Diabetes is horrible for 347 million reasons. But it doesn’t have to be a death sentence—or even daily insulin shots. It starts by knowing the warning signs. Here are ten of the most subtle yet vital warning signs to know that could save your life.[/nextpage] [nextpage]
When glucose levels in the blood are high, it ultimately leads to water being absorbed out of the bloodstream. This brings on thirst, which in itself, might seem like a minor nuisance. However, the underlying reason for the dehydration can be very serious. The immediate effects of untreated diabetes-related severe dehydration can include headaches, nausea, dizziness, fainting, coma, organ failure or even death.
The average person urinates about seven times in 24 hours. People with diabetes go more frequently. The reason is the increased glucose (sugar) in the blood. Glucose is meant to be absorbed into the body’s cells, but in diabetics this absorption does not happen, leaving the sugar to build up in the bloodstream. The extra glucose in the blood causes the kidneys to go into filtering overdrive, forcing the pair of organs to store more fluid—and make more urine. Frequent trips to the restroom lead to other effects.
Frequent trips to the “john” are not reserved just for daytimes. Waking up in the middle of the night to urinate disrupts healthy sleep patterns. Enough interruptions (possibly even one!) can leave a person tired long after the alarm goes off in the morning. Another reason fatigue is a symptom of diabetes is more biological. The glucose in the blood is failing to give the body’s cells energy because there is not sufficient insulin to allow the glucose to enter the cells. When the cells are deprived of energy, fatigue follows. But that’s not all. . .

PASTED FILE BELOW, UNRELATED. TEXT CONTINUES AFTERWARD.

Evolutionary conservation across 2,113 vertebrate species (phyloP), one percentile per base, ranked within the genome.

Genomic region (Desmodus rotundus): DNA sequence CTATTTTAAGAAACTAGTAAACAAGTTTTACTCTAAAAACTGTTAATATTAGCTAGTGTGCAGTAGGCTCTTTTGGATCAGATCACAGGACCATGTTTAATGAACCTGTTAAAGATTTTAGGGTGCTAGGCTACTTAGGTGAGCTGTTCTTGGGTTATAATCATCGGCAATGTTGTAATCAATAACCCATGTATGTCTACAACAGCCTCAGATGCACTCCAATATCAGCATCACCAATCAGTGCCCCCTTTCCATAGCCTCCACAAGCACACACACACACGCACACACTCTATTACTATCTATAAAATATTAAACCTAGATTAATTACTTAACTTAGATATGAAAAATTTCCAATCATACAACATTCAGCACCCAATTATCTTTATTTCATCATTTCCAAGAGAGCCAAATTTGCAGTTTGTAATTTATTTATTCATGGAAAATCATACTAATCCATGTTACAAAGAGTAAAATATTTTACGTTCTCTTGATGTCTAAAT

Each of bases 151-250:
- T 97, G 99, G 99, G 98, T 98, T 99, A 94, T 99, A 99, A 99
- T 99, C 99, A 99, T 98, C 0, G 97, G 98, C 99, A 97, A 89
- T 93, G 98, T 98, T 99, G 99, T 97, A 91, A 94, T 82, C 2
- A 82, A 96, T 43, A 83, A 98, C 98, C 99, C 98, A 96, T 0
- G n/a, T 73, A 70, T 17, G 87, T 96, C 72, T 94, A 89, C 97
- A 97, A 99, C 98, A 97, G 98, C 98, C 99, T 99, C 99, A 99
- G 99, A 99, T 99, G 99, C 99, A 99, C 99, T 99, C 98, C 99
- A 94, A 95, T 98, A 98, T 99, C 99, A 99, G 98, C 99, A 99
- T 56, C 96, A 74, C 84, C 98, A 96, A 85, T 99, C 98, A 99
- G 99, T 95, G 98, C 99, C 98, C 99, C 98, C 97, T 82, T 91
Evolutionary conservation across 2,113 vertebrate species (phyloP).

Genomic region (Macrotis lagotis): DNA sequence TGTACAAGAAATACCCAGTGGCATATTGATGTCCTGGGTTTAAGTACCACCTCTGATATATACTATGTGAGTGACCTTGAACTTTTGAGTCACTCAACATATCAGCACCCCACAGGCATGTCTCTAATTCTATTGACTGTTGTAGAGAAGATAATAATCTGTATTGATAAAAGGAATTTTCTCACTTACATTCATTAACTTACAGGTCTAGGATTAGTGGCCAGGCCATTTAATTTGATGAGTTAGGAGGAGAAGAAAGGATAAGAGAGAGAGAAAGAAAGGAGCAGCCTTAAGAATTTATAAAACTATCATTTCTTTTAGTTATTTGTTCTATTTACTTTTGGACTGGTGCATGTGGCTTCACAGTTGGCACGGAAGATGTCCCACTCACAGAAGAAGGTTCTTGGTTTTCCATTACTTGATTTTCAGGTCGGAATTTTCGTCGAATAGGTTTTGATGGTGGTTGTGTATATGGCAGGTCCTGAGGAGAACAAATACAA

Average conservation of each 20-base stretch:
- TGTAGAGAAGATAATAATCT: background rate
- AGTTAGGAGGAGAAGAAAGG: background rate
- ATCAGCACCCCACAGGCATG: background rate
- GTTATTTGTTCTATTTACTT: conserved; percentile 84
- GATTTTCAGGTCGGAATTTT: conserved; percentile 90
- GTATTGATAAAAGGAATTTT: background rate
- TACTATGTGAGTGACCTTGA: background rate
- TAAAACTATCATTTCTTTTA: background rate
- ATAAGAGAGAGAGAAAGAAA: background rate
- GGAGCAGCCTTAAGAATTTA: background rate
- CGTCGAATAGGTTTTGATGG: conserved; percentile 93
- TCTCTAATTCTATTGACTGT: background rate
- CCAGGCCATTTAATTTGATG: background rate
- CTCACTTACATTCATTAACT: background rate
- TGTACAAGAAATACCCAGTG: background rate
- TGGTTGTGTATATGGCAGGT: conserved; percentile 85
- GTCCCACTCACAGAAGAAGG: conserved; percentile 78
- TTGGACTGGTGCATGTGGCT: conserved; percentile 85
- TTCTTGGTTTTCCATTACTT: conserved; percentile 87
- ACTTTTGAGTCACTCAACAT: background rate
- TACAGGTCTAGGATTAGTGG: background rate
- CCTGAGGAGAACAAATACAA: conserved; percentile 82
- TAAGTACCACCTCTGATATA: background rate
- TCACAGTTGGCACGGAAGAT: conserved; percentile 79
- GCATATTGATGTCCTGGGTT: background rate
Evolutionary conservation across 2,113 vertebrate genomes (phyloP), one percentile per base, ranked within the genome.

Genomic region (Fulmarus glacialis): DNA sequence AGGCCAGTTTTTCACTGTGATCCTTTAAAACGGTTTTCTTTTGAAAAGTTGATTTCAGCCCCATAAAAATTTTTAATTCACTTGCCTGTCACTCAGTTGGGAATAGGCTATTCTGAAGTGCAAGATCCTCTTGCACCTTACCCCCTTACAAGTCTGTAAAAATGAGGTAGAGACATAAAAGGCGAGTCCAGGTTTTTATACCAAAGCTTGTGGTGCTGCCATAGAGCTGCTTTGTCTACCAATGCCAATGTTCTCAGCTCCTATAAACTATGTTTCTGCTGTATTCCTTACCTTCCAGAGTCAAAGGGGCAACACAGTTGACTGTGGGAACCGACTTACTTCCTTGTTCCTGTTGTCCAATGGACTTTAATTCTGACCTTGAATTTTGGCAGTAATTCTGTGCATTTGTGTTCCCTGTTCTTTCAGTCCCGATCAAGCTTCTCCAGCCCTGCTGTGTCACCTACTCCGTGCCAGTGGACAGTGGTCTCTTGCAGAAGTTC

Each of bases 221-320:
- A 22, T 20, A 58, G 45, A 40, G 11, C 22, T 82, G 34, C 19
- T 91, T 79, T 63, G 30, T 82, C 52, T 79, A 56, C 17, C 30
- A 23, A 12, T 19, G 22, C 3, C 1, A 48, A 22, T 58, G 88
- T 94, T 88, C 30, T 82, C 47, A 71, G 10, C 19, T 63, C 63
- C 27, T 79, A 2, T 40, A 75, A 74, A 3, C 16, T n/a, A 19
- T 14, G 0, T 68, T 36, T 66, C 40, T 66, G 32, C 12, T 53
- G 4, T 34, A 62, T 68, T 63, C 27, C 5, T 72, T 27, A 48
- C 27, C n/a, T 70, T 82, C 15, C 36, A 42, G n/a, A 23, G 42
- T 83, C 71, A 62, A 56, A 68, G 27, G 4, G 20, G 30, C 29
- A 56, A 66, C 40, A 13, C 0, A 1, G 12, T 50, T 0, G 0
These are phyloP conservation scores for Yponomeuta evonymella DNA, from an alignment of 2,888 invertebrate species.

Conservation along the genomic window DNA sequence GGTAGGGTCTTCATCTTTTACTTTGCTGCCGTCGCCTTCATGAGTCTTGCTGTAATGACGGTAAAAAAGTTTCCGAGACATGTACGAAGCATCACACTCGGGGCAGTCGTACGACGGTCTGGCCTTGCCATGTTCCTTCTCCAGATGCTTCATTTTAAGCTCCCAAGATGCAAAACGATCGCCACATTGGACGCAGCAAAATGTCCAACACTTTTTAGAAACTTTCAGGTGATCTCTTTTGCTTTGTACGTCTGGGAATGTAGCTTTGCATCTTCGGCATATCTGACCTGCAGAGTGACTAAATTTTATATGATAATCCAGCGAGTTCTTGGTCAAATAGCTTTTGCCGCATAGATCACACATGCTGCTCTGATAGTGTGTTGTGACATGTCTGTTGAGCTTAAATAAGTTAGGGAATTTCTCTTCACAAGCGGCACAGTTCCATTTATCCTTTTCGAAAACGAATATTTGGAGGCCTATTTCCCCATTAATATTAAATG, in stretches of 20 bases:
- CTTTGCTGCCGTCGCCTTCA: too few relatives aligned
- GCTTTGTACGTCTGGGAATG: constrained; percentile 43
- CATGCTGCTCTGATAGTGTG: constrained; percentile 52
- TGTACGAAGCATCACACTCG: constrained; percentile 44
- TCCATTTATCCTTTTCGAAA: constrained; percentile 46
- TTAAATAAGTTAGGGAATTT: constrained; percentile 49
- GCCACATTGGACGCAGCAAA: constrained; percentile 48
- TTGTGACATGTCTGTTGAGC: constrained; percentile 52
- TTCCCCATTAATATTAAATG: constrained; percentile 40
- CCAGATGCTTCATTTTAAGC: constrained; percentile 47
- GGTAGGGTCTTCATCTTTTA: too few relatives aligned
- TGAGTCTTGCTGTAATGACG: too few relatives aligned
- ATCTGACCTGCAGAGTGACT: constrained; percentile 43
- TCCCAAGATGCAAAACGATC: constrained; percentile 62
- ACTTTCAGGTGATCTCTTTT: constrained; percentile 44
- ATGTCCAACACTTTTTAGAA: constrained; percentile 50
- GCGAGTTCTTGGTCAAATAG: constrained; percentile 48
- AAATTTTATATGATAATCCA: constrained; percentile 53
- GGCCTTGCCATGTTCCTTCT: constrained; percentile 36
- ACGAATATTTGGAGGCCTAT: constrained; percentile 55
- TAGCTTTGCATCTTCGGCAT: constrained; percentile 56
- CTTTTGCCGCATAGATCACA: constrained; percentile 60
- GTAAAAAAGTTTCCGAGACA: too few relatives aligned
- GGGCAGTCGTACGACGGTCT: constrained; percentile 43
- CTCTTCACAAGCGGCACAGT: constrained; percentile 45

As the glucose fails to feed the cells the energy they need, the cells begin to starve. And so does the person. Hunger accompanies blood sugar level spikes and drops. In the case of a drop, the body thinks it has not been fed. It craves more glucose, i.e. food.
High glucose levels in the blood can cause the eye and the lens to swell, changing the shape of the lens, leading to blurred vision. If checked, this can be corrected. If left unchecked, it can lead to more serious and permanent problems like blindness.
Fungi and bacteria love sugar. Glucose is sugar, so high levels foster fungi. One of the most common fungal reactions to diabetes is yeast infections. Affecting both men and women, yeast infections feed on glucose and grow between fingers and toes, in and around the sexual organs and under breasts.
Without sufficient insulin to allow cells to absorb the glucose from food, the body thinks it is being starved. Weight loss is a sign that the body is breaking down its own muscle and fat to generate an alternative source of fuel. It’s possible to unexpectedly lose up to twenty pounds in two or three months. But it doesn’t end there. . .
Ketones in the blood can cause the breath to smell fruity or sweet. These acids typically show up when there is not enough insulin in the body. Ketones are more common in type 1 diabetes and can be associated with having a hard time breathing or. . .
Numb arms, hands, legs, or feet are another result of nerve damage from consistently high glucose levels. Pain or tingling is also a sign, although some people who have diabetes may not experience any of these symptoms.
Stomach aches are a symptom and the consequence of a damaged vagus nerve. This nerve controls how quickly food leaves the stomach. When it’s damaged, digestion is delayed and food remains in the stomach too long. This can cause queasiness or pain. The condition, called gastroparesis, is typically not an early warning sign, occurring years after living with diabetes.